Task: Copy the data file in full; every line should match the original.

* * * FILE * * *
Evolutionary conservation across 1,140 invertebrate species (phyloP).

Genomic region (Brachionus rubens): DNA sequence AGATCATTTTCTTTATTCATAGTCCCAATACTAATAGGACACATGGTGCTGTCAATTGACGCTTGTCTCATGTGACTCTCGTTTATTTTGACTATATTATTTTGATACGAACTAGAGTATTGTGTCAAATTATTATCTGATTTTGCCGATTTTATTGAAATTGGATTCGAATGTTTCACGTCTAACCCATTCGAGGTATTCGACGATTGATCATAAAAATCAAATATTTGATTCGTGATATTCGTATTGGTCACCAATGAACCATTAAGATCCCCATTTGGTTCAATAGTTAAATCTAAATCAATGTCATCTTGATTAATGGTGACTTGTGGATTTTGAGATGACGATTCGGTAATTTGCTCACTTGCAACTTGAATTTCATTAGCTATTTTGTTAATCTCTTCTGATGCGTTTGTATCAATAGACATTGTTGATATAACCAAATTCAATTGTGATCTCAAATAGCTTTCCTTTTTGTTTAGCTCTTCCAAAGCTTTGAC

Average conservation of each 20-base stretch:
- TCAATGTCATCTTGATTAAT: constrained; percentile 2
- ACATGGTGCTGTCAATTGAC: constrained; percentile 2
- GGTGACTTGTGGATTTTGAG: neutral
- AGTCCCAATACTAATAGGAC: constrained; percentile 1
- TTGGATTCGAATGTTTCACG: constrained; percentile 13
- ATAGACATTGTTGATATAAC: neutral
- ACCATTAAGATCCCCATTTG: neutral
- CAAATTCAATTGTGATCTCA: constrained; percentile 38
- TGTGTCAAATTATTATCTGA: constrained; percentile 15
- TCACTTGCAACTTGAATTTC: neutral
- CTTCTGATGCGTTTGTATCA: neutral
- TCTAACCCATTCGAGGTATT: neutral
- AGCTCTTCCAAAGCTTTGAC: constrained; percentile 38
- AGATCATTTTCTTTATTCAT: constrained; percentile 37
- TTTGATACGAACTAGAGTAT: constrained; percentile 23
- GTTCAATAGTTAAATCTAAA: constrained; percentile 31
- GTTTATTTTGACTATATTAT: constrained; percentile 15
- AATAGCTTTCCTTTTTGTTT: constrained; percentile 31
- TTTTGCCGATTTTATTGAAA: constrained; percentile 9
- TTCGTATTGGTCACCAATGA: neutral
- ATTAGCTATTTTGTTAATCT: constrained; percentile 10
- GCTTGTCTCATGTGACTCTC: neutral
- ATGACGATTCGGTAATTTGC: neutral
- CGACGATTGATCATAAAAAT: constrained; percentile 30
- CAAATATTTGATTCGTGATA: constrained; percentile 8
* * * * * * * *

Evolutionary conservation across 1,140 invertebrate species (phyloP).

Genomic region (Brachionus rubens): DNA sequence AGATCATTTTCTTTATTCATAGTCCCAATACTAATAGGACACATGGTGCTGTCAATTGACGCTTGTCTCATGTGACTCTCGTTTATTTTGACTATATTATTTTGATACGAACTAGAGTATTGTGTCAAATTATTATCTGATTTTGCCGATTTTATTGAAATTGGATTCGAATGTTTCACGTCTAACCCATTCGAGGTATTCGACGATTGATCATAAAAATCAAATATTTGATTCGTGATATTCGTATTGGTCACCAATGAACCATTAAGATCCCCATTTGGTTCAATAGTTAAATCTAAATCAATGTCATCTTGATTAATGGTGACTTGTGGATTTTGAGATGACGATTCGGTAATTTGCTCACTTGCAACTTGAATTTCATTAGCTATTTTGTTAATCTCTTCTGATGCGTTTGTATCAATAGACATTGTTGATATAACCAAATTCAATTGTGATCTCAAATAGCTTTCCTTTTTGTTTAGCTCTTCCAAAGCTTTGAC

Average conservation of each 20-base stretch:
- TCAATGTCATCTTGATTAAT: constrained; percentile 2
- ACATGGTGCTGTCAATTGAC: constrained; percentile 2
- GGTGACTTGTGGATTTTGAG: neutral
- AGTCCCAATACTAATAGGAC: constrained; percentile 1
- TTGGATTCGAATGTTTCACG: constrained; percentile 13
- ATAGACATTGTTGATATAAC: neutral
- ACCATTAAGATCCCCATTTG: neutral
- CAAATTCAATTGTGATCTCA: constrained; percentile 38
- TGTGTCAAATTATTATCTGA: constrained; percentile 15
- TCACTTGCAACTTGAATTTC: neutral
- CTTCTGATGCGTTTGTATCA: neutral
- TCTAACCCATTCGAGGTATT: neutral
- AGCTCTTCCAAAGCTTTGAC: constrained; percentile 38
- AGATCATTTTCTTTATTCAT: constrained; percentile 37
- TTTGATACGAACTAGAGTAT: constrained; percentile 23
- GTTCAATAGTTAAATCTAAA: constrained; percentile 31
- GTTTATTTTGACTATATTAT: constrained; percentile 15
- AATAGCTTTCCTTTTTGTTT: constrained; percentile 31
- TTTTGCCGATTTTATTGAAA: constrained; percentile 9
- TTCGTATTGGTCACCAATGA: neutral
- ATTAGCTATTTTGTTAATCT: constrained; percentile 10
- GCTTGTCTCATGTGACTCTC: neutral
- ATGACGATTCGGTAATTTGC: neutral
- CGACGATTGATCATAAAAAT: constrained; percentile 30
- CAAATATTTGATTCGTGATA: constrained; percentile 8